Our MA International Peace & Security consists of a broad-based multidisciplinary curriculum, focusing on law and conflict in international society and contemporary security issues. It is ideal if you are looking for a career in international organisations, government departments, political risk and financial sector, further research/PhD or professional legal studies.
The only MA in the UK which provides an integrated study of international law with international politics relevant to the contemporary world.
There are several optional modules in War Studies combining International Law with War Studies/International Relations (peace and justice, political philosophy and law, etc.) Students may also choose from a limited number of Law School options from an annually approved list.
An unrivalled location in central London close to the Royal Courts of Justice, leading NGOs and research institutions, Westminster and London’s legal quarter.
Our course was launched by the School of Law and the Department of War Studies in response to the rapidly changing world after the Cold War. We combine the strengths of both departments to provide you with an integrated study of international law and international politics relevant to the contemporary world. This type of study is necessitated by the major changes in international peace and security which have taken place in recent years.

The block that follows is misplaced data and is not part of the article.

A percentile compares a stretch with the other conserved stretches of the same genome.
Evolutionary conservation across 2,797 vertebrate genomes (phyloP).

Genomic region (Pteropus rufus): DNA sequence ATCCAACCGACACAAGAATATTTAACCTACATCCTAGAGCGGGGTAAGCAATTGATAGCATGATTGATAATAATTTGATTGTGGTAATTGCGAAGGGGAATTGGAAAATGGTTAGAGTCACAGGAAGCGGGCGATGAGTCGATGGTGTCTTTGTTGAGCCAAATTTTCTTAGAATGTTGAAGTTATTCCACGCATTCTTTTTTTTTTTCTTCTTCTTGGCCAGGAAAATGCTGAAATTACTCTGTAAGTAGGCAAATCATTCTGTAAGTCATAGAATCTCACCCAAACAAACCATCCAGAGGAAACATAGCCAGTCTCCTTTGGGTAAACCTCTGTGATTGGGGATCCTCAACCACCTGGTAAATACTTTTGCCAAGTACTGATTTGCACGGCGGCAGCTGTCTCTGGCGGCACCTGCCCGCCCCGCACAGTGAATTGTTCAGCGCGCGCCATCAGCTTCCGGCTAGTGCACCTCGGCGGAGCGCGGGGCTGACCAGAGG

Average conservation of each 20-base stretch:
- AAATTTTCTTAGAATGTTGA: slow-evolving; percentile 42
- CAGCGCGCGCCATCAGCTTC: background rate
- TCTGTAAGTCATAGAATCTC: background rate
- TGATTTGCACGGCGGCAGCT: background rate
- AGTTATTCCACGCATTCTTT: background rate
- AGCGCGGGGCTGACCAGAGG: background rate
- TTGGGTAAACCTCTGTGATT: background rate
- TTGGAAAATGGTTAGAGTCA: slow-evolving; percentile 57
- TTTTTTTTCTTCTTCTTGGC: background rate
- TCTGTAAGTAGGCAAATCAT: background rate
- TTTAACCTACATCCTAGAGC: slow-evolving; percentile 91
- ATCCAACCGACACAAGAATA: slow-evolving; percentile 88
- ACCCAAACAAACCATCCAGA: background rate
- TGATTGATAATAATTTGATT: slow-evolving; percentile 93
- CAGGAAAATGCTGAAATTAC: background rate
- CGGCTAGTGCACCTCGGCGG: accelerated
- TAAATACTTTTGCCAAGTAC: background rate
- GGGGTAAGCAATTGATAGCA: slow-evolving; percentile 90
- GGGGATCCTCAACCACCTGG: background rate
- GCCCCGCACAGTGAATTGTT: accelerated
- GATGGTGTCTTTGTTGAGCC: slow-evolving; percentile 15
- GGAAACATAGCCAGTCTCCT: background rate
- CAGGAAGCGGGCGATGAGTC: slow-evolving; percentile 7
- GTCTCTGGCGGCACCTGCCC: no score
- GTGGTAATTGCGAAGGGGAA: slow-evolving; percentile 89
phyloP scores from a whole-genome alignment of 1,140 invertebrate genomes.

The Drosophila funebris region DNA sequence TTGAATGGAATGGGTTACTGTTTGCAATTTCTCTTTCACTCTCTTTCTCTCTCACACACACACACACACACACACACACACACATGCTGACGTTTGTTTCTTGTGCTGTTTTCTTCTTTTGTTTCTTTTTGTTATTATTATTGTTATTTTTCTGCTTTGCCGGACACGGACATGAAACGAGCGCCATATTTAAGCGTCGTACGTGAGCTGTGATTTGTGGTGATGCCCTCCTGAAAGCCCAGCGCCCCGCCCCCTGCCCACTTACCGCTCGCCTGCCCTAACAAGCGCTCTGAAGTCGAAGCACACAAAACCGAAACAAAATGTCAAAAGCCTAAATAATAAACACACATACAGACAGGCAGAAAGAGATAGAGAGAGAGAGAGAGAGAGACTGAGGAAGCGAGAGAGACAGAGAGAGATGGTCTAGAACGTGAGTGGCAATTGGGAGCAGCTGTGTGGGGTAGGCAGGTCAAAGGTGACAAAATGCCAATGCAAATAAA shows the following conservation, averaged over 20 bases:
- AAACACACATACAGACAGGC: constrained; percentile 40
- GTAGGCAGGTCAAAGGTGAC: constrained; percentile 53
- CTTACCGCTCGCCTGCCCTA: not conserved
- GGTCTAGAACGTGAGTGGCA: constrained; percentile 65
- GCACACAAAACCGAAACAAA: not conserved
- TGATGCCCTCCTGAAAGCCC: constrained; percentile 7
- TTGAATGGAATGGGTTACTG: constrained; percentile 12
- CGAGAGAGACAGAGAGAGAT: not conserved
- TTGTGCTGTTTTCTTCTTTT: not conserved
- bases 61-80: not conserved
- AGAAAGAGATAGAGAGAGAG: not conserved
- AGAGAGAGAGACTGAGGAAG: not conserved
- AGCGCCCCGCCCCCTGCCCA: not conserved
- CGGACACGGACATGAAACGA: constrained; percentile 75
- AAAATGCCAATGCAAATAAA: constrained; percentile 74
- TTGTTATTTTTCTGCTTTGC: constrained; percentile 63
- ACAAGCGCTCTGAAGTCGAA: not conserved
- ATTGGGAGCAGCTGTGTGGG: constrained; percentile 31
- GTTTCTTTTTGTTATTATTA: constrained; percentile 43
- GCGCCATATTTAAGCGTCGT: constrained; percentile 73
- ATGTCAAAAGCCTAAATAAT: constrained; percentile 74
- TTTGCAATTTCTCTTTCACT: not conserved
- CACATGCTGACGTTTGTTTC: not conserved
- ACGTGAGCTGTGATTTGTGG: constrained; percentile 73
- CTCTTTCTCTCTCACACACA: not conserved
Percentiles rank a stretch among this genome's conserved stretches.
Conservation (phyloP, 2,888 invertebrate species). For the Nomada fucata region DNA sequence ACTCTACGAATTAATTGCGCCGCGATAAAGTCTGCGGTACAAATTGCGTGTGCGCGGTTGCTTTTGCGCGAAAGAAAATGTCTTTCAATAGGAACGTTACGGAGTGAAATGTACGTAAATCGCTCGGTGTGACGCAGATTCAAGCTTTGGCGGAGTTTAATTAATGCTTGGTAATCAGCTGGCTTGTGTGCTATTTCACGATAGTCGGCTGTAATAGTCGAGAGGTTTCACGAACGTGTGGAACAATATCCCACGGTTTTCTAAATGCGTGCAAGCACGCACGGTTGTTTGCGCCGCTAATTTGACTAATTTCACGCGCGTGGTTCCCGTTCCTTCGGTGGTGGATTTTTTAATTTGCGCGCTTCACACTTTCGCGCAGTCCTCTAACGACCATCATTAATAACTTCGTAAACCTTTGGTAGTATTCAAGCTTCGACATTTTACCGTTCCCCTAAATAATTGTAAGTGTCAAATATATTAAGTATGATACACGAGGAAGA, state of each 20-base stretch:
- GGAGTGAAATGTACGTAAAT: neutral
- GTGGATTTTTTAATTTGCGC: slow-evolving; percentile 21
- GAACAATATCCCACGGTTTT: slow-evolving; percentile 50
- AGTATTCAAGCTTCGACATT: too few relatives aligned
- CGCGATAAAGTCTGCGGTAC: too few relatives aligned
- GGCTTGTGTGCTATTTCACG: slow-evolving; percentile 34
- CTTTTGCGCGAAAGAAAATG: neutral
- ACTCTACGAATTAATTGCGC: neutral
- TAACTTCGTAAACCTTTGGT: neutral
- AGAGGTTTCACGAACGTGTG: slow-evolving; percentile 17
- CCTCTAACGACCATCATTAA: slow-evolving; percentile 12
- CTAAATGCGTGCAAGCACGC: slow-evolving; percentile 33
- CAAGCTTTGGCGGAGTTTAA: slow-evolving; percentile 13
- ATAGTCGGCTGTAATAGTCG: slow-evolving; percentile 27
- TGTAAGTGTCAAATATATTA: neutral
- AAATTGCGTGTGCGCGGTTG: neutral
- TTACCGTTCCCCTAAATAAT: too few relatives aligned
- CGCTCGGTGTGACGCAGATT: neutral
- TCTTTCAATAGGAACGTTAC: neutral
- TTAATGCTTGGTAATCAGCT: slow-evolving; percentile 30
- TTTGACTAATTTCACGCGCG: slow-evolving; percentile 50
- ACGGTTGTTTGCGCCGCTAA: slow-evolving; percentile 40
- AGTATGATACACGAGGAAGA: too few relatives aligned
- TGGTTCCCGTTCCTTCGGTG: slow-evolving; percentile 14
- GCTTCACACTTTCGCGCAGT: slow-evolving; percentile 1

Our MA will give students of international relations, historians and political scientists a deeper knowledge of international law; narrow the existing gap between international lawyers and international relations specialists; and educate people who could work in international organisations (both inter-governmental and non-governmental), in government, or teach international law and politics.
Course format and assessment
Per 40-credit module, you will typically have two hours per week over two 10-week terms. This can be split into one lecture + one seminar or combinations thereof, as well as 360 hours of self-study. Typically, one credit equates to 10 hours of work.
For the dissertation module, you will have 12 hours of training workshops and supervision to complement the 588 hours of self-study.
Most 20 to 40-credit modules are assessed through a combination of essays (3000-6000 words), oral vivas, and/or exams.
The dissertation module assessment will be based on a 100% dissertation assignment (up to 15,000 words).
War Studies Graduates go on to work for NGOs, the FCO, the MOD, the Home Office, NATO, the UN or pursue careers in journalism, finance, academia, the diplomatic services, the armed forces and more. Recent posts held by our alumni include Threat Analyst, Director of Political Violence Forecasting, Research Advisor at NATO Defence College, Foreign Policy Fellow.